Albert Schweitzer


The son of a Lutheran pastor, Albert Schweitzer was born in Alsace, then part of Germany and later part of France. By the age of 29 Schweitzer had already authored three books and made valuable contributions in the fields of music, religion, and philosophy. He was an acclaimed organist and world authority on Bach, a church pastor and principal of a theological seminary, and a university professor with a doctorate in philosophy.

At the age of 30, aware of the desperate need of Africans for medical care, he decided to become a medical doctor and devote the rest of his life serving the people of Africa. In 1913, at the age of 37, Dr. Schweitzer and his wife, Hélène, opened a hospital in Lambaréné, Gabon - then a province of French Equatorial Africa. He devoted his life from then on to providing health care for the people in the area. Not even the serious setbacks during and immediately after World War I deterred him from his mission.

In 1915 he came upon the insight, "Reverence for Life," as the elementary and universal principle of ethics which he had been seeking. From the "will to live" evidenced in all living beings, Schweitzer demonstrated the ethical response for humans - Reverence for Life. By stressing the interdependence and unity of all life, he was a forerunner of the environmental and animal welfare movements.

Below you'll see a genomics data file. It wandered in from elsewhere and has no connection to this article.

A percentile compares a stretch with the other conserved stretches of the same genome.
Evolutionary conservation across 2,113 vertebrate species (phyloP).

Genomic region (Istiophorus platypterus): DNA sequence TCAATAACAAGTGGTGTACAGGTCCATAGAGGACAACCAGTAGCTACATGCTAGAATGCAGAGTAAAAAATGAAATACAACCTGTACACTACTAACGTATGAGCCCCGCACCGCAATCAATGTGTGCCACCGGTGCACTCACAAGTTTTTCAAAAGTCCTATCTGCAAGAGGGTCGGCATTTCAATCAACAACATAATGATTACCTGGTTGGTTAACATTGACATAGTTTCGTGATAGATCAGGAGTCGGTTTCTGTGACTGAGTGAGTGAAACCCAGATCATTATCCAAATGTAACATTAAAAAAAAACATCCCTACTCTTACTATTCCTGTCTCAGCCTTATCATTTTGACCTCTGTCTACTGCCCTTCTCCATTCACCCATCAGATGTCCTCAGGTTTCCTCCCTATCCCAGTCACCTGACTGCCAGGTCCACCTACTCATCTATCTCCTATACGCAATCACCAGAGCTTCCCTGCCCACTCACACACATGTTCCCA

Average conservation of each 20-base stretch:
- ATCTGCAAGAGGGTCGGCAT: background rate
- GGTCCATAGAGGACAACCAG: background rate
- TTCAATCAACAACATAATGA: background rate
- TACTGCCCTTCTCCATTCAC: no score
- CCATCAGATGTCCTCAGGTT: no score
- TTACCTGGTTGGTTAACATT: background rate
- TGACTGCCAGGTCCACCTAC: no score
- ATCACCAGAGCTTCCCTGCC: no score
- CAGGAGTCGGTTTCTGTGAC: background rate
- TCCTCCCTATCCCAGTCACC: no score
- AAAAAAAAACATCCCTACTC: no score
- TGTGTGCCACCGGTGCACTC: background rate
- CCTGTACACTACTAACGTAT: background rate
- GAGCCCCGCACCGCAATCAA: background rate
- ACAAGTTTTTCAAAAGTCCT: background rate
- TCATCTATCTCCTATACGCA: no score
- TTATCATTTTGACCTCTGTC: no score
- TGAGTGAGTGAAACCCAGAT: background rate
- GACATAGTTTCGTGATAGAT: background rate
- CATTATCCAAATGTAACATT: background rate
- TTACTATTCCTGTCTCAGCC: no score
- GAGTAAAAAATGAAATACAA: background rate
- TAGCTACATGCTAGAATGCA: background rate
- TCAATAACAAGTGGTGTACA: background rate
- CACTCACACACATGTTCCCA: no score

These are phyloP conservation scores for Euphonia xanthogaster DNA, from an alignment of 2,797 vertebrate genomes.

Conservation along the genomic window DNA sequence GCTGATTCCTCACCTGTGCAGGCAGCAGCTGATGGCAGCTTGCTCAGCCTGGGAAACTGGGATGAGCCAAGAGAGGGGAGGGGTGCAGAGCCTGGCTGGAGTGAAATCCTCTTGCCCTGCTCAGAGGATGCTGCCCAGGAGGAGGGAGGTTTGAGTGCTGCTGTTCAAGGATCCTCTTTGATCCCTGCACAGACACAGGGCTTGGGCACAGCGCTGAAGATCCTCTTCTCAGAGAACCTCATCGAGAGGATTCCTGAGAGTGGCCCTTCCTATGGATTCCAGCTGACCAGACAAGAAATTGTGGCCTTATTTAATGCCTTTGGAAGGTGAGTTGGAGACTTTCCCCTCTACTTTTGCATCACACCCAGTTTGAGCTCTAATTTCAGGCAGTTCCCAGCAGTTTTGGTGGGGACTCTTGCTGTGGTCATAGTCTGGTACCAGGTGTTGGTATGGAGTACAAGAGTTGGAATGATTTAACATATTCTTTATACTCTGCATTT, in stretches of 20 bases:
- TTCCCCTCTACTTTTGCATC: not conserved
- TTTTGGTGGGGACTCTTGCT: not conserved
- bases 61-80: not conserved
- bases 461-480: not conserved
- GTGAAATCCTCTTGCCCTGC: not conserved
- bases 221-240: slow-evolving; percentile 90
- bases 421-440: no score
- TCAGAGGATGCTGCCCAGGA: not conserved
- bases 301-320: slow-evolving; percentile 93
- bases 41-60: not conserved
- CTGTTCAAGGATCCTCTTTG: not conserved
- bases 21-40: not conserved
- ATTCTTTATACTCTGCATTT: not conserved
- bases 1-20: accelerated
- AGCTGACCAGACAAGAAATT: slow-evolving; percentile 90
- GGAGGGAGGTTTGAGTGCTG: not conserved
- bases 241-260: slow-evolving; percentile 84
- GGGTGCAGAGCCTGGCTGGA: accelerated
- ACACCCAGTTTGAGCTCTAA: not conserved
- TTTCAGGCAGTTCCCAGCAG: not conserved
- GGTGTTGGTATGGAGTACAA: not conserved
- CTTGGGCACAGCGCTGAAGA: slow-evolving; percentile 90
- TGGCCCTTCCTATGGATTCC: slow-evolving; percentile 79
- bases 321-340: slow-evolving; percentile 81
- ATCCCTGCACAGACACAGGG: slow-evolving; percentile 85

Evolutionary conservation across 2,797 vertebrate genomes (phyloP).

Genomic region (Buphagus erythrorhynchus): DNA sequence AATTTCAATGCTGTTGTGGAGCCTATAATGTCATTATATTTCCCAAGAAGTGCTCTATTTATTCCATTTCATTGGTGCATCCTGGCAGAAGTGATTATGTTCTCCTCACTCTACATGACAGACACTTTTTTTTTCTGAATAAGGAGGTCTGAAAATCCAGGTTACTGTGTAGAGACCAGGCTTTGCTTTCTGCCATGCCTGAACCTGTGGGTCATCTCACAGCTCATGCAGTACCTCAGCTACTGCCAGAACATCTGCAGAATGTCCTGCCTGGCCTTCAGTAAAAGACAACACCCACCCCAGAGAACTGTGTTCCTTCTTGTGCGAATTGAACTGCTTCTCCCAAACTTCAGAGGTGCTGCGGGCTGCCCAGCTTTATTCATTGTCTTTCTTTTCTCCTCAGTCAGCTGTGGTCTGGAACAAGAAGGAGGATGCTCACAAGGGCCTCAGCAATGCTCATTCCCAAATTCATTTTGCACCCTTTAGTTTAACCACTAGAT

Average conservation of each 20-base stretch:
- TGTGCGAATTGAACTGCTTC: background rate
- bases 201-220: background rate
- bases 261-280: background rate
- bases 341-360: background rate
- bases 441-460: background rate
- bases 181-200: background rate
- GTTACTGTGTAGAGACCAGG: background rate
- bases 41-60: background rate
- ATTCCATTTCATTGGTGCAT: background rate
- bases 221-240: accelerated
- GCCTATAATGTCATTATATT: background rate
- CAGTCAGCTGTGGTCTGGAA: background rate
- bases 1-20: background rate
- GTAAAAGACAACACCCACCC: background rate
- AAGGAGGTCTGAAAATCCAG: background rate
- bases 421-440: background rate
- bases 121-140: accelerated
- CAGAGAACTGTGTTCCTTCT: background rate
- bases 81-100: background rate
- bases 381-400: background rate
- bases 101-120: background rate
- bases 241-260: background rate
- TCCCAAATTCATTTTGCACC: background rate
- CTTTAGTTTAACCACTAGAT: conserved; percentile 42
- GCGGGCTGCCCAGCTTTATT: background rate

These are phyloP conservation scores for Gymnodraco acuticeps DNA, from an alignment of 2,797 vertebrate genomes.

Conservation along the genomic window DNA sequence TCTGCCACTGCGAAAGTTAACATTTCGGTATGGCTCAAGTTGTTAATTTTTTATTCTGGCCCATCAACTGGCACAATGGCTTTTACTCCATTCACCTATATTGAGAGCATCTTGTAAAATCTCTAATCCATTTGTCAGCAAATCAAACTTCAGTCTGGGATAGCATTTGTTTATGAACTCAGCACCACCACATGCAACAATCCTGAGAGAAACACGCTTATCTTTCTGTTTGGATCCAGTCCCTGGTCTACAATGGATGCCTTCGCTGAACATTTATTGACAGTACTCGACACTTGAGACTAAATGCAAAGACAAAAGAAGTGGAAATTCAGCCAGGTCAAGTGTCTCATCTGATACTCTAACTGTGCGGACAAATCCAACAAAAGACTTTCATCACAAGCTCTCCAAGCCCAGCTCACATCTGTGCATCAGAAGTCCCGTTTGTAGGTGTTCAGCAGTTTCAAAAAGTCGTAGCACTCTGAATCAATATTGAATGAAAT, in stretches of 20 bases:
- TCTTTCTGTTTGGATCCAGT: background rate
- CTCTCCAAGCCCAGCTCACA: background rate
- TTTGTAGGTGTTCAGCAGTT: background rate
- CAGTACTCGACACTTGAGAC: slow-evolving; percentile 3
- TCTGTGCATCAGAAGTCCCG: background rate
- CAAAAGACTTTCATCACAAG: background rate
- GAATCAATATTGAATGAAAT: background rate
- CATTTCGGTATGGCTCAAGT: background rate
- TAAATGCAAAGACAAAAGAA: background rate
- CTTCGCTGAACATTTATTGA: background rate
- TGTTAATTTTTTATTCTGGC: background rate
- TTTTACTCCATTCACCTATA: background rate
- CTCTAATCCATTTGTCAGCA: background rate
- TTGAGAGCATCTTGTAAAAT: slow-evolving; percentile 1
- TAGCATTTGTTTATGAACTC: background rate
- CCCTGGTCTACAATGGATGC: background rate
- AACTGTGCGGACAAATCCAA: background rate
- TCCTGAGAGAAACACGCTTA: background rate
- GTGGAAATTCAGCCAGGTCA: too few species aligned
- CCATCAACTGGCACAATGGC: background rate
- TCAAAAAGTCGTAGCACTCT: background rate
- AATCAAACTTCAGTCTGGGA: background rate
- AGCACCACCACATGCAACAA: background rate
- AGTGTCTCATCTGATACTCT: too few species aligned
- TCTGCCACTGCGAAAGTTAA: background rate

In 1952, at the age of 78, Albert Schweitzer was awarded the Nobel Peace Prize. In the speeches and writings during the last twelve years of his life, he emphasized the dangers of nuclear energy, nuclear testing, and the nuclear arms race between the superpowers.

Although retired as a surgeon, Albert Schweitzer continued to oversee the hospital until his death at the age of 90. He and his wife are buried on the hospital grounds in Lambaréné.


updated 11/02